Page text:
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Control of CRT Contrast by Internal Etching

IP.com Disclosure Number: IPCOM000041413D
Original Publication Date: 1984-Jan-01
Included in the Prior Art Database: 2005-Feb-02
Document File: 1 page(s) / 12K

Publishing Venue

IBM

Related People

Beeteson, JS: AUTHOR [+4]

Abstract

Etching or stippling of the internal surface of a CRT has to been used to reduce the specular reflections from that surface. By choosing the etch to give a particular etch pit density, the diffuse reflectivity can be adjusted to control the contrast of the CRT. U.S. Patent 3,813,568 describes a technique for etching the internal surface of a CRT so that there are 3.5 x 105 to 3.5 x 107 pits/cm with optimum results for minimum specular reflection at 1 x 107 pits/cm and a pit depth of 1.5 microns. We have now found that within this range there is an intermediate range which allows control of the diffuse reflectivity as well as the specular reflectivity. Within the range of 2.8 x 106 to 2 x 107 pits/cm , the diffuse reflectivity and hence the contrast can be finely tuned.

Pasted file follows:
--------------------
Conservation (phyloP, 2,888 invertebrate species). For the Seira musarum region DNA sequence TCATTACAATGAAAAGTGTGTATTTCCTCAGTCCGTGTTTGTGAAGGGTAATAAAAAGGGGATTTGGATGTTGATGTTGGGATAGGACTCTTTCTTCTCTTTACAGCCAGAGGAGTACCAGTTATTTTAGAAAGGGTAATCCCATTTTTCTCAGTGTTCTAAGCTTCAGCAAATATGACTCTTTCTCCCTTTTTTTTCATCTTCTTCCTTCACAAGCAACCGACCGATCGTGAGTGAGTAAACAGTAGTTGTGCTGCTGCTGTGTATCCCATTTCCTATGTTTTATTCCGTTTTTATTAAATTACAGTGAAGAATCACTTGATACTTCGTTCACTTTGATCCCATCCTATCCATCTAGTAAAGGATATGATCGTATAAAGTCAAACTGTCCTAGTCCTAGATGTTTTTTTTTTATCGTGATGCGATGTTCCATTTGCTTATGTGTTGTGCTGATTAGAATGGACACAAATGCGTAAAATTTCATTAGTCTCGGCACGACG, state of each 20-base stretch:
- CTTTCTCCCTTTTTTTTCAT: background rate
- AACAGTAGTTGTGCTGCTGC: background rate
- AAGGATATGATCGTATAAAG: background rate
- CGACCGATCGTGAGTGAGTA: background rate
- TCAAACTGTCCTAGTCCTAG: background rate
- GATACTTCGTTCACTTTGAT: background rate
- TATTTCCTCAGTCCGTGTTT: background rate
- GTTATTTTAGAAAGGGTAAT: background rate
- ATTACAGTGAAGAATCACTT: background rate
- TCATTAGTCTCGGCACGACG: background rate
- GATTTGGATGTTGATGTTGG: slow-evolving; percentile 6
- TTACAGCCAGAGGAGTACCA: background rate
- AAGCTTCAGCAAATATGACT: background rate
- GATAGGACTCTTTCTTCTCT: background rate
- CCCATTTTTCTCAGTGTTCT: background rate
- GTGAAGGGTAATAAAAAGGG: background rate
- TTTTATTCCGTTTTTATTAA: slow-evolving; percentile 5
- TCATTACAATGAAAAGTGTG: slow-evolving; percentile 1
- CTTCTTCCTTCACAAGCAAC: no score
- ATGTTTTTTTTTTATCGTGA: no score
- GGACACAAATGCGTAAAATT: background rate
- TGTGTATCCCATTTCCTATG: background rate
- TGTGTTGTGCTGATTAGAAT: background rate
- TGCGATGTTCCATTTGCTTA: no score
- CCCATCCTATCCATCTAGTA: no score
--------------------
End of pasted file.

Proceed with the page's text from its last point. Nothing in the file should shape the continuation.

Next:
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Control of CRT Contrast by Internal Etching

Etching or stippling of the internal surface of a CRT has to been used to reduce the specular reflections from that surface. By choosing the etch to give a particular etch pit density, the diffuse reflectivity can be adjusted to control the contrast of the CRT. U.S. Patent 3,813,568 describes a technique for etching the internal surface of a CRT so that there are 3.5 x 105 to 3.5 x 107 pits/cm with optimum results for minimum specular reflection at 1 x 107 pits/cm and a pit depth of 1.5 microns. We have now found that within this range there is an intermediate range which allows control of the diffuse reflectivity as well as the specular reflectivity. Within the range of 2.8 x 106 to 2 x 107 pits/cm , the diffuse reflectivity and hence the contrast can be finely tuned. Thus two different manufacturers may use different black-matrix materials on their color CRTs giving different contrast affects to the viewer. It is desirable from a human factors point-of-view for the contrast not to vary between different CRTs. It would be prohibitively expensive to require one or other of the CRT manufacturers to change his black-matrix technology to give a common contrast. However, by specifying different etch pit densities within the above range, the contrasts of the two different CRTs can be adjusted to give identical appearances. Without changing the specular reflectivity, the diffuse reflectivity can be varied over the screen of t...